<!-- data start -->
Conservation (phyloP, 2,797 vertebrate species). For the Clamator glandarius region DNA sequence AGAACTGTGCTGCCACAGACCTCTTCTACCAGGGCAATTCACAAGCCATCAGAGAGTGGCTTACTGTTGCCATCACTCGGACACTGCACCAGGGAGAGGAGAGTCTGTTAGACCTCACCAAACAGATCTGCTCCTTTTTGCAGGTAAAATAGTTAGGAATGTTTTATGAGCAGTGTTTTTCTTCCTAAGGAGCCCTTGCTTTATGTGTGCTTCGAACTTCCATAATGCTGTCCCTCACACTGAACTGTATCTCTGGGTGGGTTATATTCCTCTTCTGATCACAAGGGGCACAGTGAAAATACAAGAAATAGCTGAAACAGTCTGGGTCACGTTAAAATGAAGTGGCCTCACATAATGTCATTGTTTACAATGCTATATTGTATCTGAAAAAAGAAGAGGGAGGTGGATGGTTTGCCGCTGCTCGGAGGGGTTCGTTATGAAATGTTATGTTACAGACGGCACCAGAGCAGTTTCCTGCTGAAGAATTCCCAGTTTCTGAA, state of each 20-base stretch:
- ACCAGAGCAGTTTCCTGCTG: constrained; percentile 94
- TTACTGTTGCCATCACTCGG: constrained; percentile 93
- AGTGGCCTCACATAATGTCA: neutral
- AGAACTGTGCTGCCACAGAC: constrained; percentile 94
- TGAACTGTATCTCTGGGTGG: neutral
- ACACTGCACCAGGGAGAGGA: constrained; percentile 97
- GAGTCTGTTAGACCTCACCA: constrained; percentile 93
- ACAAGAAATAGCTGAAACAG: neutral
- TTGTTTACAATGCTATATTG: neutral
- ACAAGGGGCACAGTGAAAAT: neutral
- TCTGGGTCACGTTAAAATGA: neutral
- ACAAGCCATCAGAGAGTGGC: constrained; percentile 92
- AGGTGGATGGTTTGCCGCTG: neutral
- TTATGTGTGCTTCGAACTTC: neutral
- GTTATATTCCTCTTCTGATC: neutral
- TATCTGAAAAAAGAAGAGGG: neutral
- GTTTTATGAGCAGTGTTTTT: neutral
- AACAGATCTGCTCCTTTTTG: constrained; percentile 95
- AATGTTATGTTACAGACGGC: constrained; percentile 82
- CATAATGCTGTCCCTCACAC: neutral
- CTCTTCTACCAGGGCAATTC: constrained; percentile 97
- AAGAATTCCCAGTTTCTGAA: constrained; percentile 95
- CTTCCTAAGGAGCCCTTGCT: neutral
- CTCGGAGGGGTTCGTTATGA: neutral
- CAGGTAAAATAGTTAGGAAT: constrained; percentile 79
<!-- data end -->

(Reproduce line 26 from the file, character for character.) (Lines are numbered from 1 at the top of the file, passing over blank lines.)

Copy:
- CAGGTAAAATAGTTAGGAAT: constrained; percentile 79